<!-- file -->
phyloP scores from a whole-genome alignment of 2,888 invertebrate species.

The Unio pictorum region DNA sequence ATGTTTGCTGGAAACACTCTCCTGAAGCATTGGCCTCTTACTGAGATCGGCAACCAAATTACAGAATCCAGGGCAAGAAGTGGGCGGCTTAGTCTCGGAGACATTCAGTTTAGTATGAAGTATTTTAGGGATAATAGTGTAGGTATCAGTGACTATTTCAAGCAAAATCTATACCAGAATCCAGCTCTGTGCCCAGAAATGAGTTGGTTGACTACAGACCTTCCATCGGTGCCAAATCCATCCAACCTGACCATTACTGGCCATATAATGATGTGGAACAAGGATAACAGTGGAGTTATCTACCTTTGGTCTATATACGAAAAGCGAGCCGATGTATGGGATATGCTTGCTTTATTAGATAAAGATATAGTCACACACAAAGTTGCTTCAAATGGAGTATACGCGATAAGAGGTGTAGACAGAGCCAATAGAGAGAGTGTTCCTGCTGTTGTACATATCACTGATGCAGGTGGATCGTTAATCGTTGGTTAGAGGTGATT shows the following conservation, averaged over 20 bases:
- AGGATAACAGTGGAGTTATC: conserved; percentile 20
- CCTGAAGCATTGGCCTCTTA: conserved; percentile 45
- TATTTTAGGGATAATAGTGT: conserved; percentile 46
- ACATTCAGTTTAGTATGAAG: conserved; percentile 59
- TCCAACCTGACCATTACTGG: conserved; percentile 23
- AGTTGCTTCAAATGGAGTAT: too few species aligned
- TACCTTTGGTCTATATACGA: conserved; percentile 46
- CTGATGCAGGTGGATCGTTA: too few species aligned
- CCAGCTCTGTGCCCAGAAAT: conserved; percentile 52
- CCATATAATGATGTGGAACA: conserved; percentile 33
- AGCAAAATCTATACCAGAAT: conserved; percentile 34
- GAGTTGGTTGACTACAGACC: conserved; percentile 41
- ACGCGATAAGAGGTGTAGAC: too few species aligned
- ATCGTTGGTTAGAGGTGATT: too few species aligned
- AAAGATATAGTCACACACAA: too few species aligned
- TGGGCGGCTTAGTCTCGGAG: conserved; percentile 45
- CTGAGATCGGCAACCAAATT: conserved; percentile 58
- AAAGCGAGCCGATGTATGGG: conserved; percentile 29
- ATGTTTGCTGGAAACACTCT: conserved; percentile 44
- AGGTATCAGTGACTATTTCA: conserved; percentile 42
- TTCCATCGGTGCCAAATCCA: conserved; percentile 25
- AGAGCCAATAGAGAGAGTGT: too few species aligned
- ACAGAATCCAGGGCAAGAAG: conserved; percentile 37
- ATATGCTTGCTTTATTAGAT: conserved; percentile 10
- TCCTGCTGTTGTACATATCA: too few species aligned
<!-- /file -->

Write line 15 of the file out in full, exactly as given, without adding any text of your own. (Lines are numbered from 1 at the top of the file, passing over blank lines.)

- ACGCGATAAGAGGTGTAGAC: too few species aligned